One of the mysteries of the English language finally explained.
A gall midge whose larvae are a pest of cereal crops, occurring in wheat-growing areas.
Mayetiola destructor, family Cecidomyiidae
- ‘Resistance in wheat to the Hessian fly, a major insect pest of wheat, is based on a gene-for-gene interaction.’
- ‘The Hessian fly spread from Long Island in 1777, and a more widespread impact began to be felt in 1778.’
- ‘It is resistant to stem rust, leaf rust and soilborne wheat mosaic virus, moderately resistant to wheat streak mosaic virus and susceptible to Hessian fly.’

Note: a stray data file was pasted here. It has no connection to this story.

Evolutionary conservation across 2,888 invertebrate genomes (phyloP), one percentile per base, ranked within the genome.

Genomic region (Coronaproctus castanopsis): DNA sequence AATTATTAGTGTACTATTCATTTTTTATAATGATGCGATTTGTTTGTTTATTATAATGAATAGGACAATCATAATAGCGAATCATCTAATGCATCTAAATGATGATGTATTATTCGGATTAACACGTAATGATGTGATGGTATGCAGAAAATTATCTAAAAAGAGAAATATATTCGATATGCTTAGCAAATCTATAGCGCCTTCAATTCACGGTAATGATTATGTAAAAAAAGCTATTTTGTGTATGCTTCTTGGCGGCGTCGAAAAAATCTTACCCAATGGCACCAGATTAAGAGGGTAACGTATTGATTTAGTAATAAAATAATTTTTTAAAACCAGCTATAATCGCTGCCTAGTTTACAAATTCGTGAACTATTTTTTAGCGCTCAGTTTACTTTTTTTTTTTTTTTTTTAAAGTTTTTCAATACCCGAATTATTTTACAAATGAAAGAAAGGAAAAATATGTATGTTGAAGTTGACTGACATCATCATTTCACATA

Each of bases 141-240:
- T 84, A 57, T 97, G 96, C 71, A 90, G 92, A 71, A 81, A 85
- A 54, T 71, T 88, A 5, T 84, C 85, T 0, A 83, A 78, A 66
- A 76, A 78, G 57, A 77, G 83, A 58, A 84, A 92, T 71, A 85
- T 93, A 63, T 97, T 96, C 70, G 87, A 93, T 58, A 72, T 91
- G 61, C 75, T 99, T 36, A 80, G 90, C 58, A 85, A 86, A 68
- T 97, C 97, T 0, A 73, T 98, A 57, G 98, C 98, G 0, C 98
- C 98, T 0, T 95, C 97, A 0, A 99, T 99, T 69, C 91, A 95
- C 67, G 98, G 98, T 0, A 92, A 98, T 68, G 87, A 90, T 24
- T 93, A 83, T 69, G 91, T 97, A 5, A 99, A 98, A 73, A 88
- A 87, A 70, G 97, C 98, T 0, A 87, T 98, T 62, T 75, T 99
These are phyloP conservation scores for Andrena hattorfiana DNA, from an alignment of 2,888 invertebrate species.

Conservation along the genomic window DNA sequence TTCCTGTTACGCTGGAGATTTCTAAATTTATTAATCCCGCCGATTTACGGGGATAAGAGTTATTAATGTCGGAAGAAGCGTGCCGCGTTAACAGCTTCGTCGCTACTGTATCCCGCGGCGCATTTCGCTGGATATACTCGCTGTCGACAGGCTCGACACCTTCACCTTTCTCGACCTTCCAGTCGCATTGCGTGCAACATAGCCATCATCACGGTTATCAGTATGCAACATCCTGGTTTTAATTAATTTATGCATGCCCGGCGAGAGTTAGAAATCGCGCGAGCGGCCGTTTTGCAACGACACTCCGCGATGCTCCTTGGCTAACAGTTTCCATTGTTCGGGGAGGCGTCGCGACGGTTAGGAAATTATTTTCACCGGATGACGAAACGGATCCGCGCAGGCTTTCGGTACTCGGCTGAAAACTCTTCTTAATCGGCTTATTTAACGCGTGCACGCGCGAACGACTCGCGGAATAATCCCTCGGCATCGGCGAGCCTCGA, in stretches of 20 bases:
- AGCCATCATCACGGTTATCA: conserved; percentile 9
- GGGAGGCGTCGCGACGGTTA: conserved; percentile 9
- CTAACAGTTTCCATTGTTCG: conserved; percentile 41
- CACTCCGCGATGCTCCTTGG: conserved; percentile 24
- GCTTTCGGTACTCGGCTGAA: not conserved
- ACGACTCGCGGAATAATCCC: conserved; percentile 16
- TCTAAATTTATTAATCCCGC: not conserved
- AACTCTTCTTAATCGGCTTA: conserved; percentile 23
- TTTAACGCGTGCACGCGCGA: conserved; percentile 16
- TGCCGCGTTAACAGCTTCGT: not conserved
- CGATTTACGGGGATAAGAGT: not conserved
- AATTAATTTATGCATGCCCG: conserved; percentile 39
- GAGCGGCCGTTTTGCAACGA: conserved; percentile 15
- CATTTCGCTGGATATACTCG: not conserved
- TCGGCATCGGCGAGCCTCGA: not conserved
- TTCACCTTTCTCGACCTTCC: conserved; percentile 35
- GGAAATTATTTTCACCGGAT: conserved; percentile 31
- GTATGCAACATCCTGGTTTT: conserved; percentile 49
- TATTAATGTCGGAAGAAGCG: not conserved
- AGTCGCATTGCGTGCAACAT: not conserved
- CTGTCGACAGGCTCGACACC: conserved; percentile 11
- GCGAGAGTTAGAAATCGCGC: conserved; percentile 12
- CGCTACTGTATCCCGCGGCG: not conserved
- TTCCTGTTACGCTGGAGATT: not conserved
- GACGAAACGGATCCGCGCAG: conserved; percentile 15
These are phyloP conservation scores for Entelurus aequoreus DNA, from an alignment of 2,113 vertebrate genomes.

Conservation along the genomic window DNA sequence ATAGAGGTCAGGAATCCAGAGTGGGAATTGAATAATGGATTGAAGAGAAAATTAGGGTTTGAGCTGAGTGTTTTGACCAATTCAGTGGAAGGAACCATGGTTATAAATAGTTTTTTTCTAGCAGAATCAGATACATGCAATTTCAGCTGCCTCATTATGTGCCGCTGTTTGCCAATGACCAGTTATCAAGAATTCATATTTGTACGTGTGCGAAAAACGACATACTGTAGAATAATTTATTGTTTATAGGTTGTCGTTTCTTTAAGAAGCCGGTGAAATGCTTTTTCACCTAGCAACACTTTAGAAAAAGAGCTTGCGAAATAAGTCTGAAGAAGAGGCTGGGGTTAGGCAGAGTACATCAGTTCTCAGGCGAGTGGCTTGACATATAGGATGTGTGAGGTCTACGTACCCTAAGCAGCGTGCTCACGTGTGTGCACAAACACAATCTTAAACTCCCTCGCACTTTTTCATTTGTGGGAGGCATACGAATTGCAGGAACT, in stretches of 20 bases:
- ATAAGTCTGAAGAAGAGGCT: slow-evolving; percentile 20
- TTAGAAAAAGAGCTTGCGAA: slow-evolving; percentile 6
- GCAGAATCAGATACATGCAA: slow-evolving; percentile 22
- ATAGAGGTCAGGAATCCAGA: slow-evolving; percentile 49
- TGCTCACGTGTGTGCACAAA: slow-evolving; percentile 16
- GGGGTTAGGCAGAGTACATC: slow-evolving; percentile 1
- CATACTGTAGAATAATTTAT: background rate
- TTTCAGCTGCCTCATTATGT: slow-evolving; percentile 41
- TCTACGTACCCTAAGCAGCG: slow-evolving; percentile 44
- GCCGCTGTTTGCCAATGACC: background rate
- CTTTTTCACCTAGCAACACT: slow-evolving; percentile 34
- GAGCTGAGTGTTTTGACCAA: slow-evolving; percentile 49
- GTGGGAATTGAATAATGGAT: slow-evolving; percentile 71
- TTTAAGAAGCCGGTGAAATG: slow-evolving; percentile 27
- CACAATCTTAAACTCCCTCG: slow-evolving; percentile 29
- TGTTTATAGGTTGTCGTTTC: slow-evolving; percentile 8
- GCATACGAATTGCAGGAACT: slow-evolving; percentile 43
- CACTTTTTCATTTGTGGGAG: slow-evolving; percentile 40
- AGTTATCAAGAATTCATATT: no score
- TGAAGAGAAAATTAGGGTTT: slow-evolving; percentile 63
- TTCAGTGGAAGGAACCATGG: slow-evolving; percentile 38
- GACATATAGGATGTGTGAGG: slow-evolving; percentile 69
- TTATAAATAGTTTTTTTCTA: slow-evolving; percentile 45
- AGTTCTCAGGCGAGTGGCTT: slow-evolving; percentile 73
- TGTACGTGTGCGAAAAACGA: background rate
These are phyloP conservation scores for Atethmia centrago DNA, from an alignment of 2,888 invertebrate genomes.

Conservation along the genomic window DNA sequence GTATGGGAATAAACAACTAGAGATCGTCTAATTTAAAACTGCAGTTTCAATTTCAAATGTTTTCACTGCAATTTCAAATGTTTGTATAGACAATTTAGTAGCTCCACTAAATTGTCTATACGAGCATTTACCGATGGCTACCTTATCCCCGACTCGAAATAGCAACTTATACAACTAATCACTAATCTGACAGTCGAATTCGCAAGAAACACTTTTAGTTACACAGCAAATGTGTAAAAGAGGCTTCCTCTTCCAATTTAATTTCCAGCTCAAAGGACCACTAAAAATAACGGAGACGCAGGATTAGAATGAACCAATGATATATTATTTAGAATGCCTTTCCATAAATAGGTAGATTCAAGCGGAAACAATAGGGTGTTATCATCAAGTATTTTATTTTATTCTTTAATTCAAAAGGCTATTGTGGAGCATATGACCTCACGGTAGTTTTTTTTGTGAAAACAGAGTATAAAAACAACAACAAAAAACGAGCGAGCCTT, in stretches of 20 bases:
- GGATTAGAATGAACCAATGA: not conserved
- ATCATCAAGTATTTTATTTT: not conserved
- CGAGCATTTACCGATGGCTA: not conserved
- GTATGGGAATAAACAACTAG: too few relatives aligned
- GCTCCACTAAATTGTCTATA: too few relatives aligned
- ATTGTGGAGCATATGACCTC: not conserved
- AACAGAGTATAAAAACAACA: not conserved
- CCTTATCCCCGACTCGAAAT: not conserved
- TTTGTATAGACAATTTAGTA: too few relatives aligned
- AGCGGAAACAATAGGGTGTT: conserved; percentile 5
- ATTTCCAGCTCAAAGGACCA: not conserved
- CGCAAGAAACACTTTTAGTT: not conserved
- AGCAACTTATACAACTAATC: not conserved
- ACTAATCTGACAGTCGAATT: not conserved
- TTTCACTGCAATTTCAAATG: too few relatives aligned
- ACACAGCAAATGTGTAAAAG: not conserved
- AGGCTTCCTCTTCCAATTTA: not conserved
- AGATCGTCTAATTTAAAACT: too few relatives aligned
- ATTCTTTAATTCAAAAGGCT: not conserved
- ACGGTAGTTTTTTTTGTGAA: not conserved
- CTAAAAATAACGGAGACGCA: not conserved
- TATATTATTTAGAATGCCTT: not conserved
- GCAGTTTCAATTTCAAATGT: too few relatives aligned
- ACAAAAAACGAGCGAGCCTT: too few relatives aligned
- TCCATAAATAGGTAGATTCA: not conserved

- ‘Plant breeders are constantly engaged in a vicious cycle, developing wheats that resist the Hessian fly… for a time.’
- ‘Earlier seedings are more subject to root and crown rot and many other diseases and insects, for example wheat streak mosaic and Hessian fly.’
Late 18th century: so named because it was supposed (erroneously) to have been carried to America by Hessian troops during the War of Independence.
Hessian fly/ˈheSHən flī/
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